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The First Rule Of Sub Rosa? Confessions Made Under The Rose Stay Under the Rose | On Becoming A Rose of Tralee

Sub Rosa_Confessions Under The Rose Stay Under The Rose

“She was lovely and fair as the rose of the summer, yet ’twas not her beauty alone that won me;

Oh no, ’twas the truth in her eyes ever dawning,that made me love Mary, the Rose of Tralee”

 – Edward Mordaunt Spencer / William Pembroke Mulchinock

As I imagine the scraping sound of a quill and the bleeding of heart and ink onto parchment, I wonder what truth it was that could have inspired William Pemproke Mulchinock to write his famous Irish ballad.

What truth or secret was it that lay behind Mary’s eyes and immortalised her as the Rose of Tralee?

With the first round of the Rose of Tralee festival coming up, I have thought a lot about this question and enjoyed some time researching the properties and the symbolic meanings of roses. [as you do]

I also realised that I nearly fell into the trap of a thought process that contemporary society is hard-wiring us to have.

Originally from exotic China, the rose’s seed has – over centuries – been scattered to the four winds and her bloom now calls the world her home. Lovingly planted in the gardens of Africa, Asia, and Europe, or tenderly gifted between friends and lovers, she has come to symbolise love, and the beauty of (nature’s) creation.

Whoever has walked among the roses as they burst forth in spring knows that their scent is as enticing as the Siren’s song. Roots expanding deep into nutritious soil, their soft and coloured faces ever stretching into the sky, it is understandable how they could become one of the most popular and commercialised plants today.

Extraordinary and banal at the same time.

During my research endeavours, I came across another intriguing aspect of the rose. Based on an ancient story, and established by Roman practices, roses became the custodians of secrets. Whenever a ceiling was decorated with roses, it meant that what was spoken or done underneath their soft petals – sub rosa, as it is called in Latin – would remain there and confidential. *Using the Latin expression here nearly makes the effort of having learned Latin for my English degree worth it…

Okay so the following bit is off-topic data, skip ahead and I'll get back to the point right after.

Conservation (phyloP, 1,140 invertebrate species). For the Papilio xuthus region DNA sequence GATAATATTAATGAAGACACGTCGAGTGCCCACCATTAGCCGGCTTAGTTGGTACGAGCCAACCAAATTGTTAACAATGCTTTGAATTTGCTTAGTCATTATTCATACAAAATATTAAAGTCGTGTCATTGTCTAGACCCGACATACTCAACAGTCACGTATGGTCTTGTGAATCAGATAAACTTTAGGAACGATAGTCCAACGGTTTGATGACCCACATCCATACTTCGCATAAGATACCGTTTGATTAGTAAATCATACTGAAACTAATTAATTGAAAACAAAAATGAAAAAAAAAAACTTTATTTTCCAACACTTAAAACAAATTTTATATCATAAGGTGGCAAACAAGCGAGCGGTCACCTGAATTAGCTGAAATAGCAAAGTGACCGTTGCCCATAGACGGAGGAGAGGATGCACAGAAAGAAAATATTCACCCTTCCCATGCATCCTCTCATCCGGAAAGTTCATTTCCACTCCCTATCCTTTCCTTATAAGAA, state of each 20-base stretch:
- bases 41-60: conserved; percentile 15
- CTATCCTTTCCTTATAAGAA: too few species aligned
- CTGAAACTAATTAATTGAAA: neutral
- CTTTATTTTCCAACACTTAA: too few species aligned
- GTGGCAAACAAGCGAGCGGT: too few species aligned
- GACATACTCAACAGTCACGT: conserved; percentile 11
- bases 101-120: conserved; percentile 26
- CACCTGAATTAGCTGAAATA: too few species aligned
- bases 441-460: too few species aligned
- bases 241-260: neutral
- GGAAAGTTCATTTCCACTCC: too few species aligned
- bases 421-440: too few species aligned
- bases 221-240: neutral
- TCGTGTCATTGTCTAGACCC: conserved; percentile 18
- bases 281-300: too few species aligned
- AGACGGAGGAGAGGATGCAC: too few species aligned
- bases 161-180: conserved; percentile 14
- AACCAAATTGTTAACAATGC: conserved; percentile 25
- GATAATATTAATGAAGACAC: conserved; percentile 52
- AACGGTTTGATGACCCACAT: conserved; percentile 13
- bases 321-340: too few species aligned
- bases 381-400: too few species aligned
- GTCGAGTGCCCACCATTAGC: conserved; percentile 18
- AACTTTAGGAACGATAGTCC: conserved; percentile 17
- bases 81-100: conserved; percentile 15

It is under these roses that I want to make a confession to you.

I have wanted to apply for the Rose of Tralee Festival for many years now, yet I never felt that I had anything of significance to share. This year was different.

When I saw that applications where open for 2016, the idea of applying felt exciting. Right. The time for me had come!

Even though I am still only beginning on my journey, this time around I feel that I have something to say, something to stand for; a message bigger than myself that I want to share with the world.

However, as soon as I started reading the short biographies of the other, already selected Roses, I could feel the initial joy and excitement leak out of my body. One negative and self-doubting thought at a time, I shrank into myself and was overwhelmed by the accomplishments of the women I was reading about.

All of them serve their communities with love and dedication and are in the middle of living awe inspiring, full lives.

Want to know my evil thoughts?

As I read their biographies, all I could think was:

Who am I to be part of this? Who am I to go up against these women?

And that is exactly the problem.  What I was going through in that moment – as if on autopilot – was something that is too common in our contemporary way of living. We are so used to “going up against” each other that we often end up in a toxic cycle of comparison and competition.

Even though it took me a while to get out of my negative thought pattern [and I had to use one of my refocusing techniques], I quickly realised one thing:

I am tired of placing myself in competition with others, particularly with other women.

I don’t want to allow this festival to be a competitive experience. I refuse to go up against the women that I am deeply looking forward to meeting. Instead, I want to allow every second to unfurl in its unique possibilities.

For me, The Rose of Tralee is about allowing the experience to move and nourish me, like a dew drop waters the plant it seeps into. I know I will be a changed person just because we all came together and shared the secret of our individual truths.

I am not going to attend this festival in order to compete until there is only one woman left standing – this is not The Hunger Games.

Instead, I want to dedicate my presence to celebrating the women who are on this shared journey with me, and the one woman who is ready to represent us all. The one Rose who, for this moment in time, can represent the global Irish community at its best, and translate our collected message into a language that can be heard and understood by many.

And, even thought there are over 100 different species of roses – their core message and symbolism has always been the same: Love.

I wonder if that was the truth in Mary’s eyes ever dawning, ever evolving, ever becoming?

With love, and looking forward to this experience,

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The Good Enough Creative

A lot of us have internalised beliefs that keep us miserable + secretly thinking that our emotional suffering is a necessary [and even romantic] part of the creative process.

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